Jive Software gets serious about social

The first time Jive Software changed course, it was back in 2009. The company originally sold software for online discussion forums but after receiving $12 million in venture funding from Sequoia Capital, it expanded its focus to include social collaboration within businesses.

Jive was a pioneer of the space, and one of the first companies to talk about applying the principles of social media to business collaboration. It grew quickly and in November 2011 raised $160 million in the only IPO to date by a dedicated social collaboration vendor.

There was a time when Jive’s only serious rival was IBM, whose Connections product has the market share lead, according to IDC. Now, though, social collaboration is a crowded market. In 2010, Salesforce.com launched Chatter; in 2012, Microsoft acquired corporate micro-blogging service Yammer. Meanwhile, a thousand startups have joined the market.

All of this prompted the company to shift focus once again, says Jive CEO Tony Zingale, “A number of pretenders came to the market with social collaboration software, so last year we started to pivot,” he explains.

The idea behind Jive’s ‘pivot’ was to focus on what is arguably enterprise social collaboration’s Achilles heel – its perception as a frivolous indulgence with no practical benefit.

“Social for social’s sake is dead,” says Zingale. “Facebook for the enterprise? Nobody cares. What they care about is a more productive workforce.

“So we decided to change the terms of engagement, and focus on the value of using the software by producing evidence for the use case,” he says.

In stepped management consultancy firm McKinsey & Co., which in July 2012 had published an in-depth study of the business application of social technology.

The study had claimed that social collaboration could add up to $1.3 trillion to the global economy by improving the exchange of information.

Jive Software commissioned McKinsey to investigate its customer case studies, “which by the way was not cheap,” says Zingale. “But we felt it was critical.”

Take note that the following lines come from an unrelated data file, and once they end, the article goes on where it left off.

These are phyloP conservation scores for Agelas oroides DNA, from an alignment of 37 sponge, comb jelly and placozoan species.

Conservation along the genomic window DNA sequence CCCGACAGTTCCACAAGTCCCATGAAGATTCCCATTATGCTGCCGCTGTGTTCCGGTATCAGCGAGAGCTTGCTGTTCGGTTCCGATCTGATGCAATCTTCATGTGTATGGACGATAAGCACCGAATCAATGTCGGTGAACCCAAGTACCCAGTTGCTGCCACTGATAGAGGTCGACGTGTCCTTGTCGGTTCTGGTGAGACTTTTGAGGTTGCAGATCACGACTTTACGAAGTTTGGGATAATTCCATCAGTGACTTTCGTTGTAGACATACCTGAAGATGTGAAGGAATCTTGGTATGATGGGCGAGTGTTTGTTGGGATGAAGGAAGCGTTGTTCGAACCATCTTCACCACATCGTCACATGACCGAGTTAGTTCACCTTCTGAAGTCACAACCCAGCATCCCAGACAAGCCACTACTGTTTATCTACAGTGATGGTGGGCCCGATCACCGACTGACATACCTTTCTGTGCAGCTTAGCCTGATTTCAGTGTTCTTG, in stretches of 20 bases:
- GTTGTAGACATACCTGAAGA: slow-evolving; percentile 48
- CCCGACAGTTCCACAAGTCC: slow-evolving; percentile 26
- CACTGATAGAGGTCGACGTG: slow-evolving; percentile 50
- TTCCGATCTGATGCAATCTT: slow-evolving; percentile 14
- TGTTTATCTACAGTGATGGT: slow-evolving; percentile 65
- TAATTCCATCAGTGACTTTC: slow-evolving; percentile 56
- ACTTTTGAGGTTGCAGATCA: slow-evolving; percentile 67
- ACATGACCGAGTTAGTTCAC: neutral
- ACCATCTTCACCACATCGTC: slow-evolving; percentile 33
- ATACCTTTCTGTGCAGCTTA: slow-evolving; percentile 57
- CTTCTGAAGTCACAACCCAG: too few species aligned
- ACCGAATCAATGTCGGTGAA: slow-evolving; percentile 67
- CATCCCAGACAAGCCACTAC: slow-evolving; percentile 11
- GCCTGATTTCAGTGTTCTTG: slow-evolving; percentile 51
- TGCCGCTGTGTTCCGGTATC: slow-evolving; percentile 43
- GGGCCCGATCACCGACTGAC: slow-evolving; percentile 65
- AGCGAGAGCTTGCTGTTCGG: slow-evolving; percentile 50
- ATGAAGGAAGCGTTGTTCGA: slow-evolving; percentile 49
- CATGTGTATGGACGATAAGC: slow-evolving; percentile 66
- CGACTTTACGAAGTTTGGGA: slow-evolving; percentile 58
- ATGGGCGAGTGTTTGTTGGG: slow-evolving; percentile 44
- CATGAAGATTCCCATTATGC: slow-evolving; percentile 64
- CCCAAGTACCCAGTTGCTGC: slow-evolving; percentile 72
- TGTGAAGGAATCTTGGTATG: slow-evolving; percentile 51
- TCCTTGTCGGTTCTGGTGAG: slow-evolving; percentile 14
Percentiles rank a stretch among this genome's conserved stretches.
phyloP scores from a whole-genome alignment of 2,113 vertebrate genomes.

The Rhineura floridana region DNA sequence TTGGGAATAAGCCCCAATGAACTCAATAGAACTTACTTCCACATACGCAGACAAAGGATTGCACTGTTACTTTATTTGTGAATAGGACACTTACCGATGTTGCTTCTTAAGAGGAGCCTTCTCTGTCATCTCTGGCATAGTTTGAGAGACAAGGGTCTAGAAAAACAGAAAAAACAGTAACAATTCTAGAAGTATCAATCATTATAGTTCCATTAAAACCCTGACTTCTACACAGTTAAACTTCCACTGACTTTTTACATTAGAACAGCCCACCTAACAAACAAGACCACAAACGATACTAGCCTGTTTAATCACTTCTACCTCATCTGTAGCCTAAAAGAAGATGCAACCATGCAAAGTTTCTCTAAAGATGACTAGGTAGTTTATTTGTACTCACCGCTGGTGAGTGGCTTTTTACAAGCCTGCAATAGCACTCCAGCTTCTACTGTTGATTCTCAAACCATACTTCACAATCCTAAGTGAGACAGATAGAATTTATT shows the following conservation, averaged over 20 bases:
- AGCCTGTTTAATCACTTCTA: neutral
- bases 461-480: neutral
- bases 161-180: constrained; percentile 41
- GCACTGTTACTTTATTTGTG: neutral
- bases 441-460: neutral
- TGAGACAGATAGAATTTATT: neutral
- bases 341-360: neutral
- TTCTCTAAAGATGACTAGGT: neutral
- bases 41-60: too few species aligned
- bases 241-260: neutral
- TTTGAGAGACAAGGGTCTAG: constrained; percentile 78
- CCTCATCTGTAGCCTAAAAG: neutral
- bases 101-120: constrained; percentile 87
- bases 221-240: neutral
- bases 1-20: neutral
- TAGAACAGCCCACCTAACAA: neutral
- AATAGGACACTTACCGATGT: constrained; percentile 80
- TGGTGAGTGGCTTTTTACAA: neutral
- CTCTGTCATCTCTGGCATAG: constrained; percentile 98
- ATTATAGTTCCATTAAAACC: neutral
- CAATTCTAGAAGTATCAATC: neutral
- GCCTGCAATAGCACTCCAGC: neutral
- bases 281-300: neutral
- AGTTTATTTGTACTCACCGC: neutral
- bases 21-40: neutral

The firm found that customers that deploy Jive’s software “at scale” experience an 15% improvement in employee productivity, on average.

Jive is also challenging is customers to get serious about social software. “We force our clients to deploy our product around a specific use case at first – we have 34 different use cases ranging from customer support to engineering – and measure the value,” Zingale explains.

“We don’t say ‘Give it to everyone and life gets better' because it’s not true. Customers have to measure their productivity gains and learn the value.”

Getting costs under control

Jive’s software is available on premise as well as in the cloud, but for all intents and purposes it is a typical software-as-aservice (SaaS) company – as fast-growing as it is loss-making. In the 2012 financial year, the company reported revenues of $114 million – up 47% from 2011 – and a net loss of $47 million.

“As a SaaS company, it’s all about growing the top line,” says Zingale.

“What you sacrifice for that growth is investing enough in the business to take advantage of a large market opportunity.”

Significantly, though, the net loss was down from $51 million the previous year, making Jive a rare SaaS supplier to have demonstrably got costs under control.

One way it did this was to change its hosting arrangements, Zingale says. The company had previously relied on a managed hosting service from SunGard for both its US and European operations, and that involved paying a premium. Jive has now moved into co-located facilities in the US and the Netherlands and manages the IT infrastructure itself.

Another way in which it cut costs was to establish a strict, quarterly software update cycle. “When you have a new release every quarter, you know when the train is leaving the station,” explains Zingale. “You become more efficient, with a more stable architecture, and you are able to add features much more rapidly.”

A recent focus of that development has been to integrate Jive’s social platform and the current standard tools for workplace collaboration – Microsoft Outlook and Office.

“We’ve realised over the years that the older population is not going to leave their Outlook inbox,” Zingale says. “So we’re providing a bridge from Outlook and Office into the Jive platform, which provides some social context to the emails and documents the user is looking at.

“If you send me an email, it shows me who you are, how many other emails I’ve had from you, what content you have authored in the Jive community, for example.

“Obviously, our not-so-hidden agenda is to get users out of Outlook and into the social platform, but this provides a bridge from A to B.”

As this reveals, while Jive may have some new competitors in the social collaboration market, its main competitor – in terms of user adoption – is still arguably email.

“I think in the next three years, email usage is going to be cut in half,” Zingale says. “We’ve already measured that customers that use Jive at scale see a 21% decrease in the usage of email.”

Pete Swabey

Pete Swabey

Pete was Editor of Information Age and head of technology research for Vitesse Media plc from 2005 to 2013, before moving on to be Senior Editor and then Editorial Director at The Economist Intelligence...

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